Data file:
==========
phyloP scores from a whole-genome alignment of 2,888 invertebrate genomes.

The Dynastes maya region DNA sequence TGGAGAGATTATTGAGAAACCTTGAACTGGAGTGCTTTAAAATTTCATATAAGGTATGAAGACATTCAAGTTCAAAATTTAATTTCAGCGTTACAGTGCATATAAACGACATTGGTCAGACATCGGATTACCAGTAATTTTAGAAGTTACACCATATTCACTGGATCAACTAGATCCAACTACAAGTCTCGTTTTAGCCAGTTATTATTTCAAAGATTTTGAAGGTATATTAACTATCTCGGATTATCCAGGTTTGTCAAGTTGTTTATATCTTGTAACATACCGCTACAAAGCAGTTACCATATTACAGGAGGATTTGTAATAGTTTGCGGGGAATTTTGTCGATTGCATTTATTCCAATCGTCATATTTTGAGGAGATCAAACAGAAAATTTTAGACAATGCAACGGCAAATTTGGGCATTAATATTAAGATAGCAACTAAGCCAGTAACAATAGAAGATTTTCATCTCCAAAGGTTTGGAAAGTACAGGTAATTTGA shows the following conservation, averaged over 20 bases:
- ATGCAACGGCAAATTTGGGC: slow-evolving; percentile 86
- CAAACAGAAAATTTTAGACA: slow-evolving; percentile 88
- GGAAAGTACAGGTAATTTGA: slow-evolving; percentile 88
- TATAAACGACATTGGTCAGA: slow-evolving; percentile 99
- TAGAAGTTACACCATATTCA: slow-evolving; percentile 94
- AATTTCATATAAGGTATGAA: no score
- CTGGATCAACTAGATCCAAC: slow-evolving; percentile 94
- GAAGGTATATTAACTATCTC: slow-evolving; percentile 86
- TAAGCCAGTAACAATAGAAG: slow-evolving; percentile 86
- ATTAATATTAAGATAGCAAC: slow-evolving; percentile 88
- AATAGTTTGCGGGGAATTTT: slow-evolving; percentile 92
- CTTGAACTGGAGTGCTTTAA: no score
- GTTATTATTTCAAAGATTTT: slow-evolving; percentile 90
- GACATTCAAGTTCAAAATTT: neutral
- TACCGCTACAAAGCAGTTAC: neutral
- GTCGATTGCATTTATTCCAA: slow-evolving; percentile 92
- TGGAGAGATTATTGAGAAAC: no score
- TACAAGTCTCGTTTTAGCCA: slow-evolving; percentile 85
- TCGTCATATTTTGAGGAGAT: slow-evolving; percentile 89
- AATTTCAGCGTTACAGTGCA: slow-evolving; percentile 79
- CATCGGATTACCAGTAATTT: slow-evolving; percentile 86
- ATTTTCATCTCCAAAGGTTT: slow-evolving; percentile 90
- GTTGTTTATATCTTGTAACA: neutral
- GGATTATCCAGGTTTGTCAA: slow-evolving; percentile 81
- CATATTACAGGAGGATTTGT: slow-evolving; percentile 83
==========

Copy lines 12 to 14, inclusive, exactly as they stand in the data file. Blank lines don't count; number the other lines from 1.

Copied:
- ATTAATATTAAGATAGCAAC: slow-evolving; percentile 88
- AATAGTTTGCGGGGAATTTT: slow-evolving; percentile 92
- CTTGAACTGGAGTGCTTTAA: no score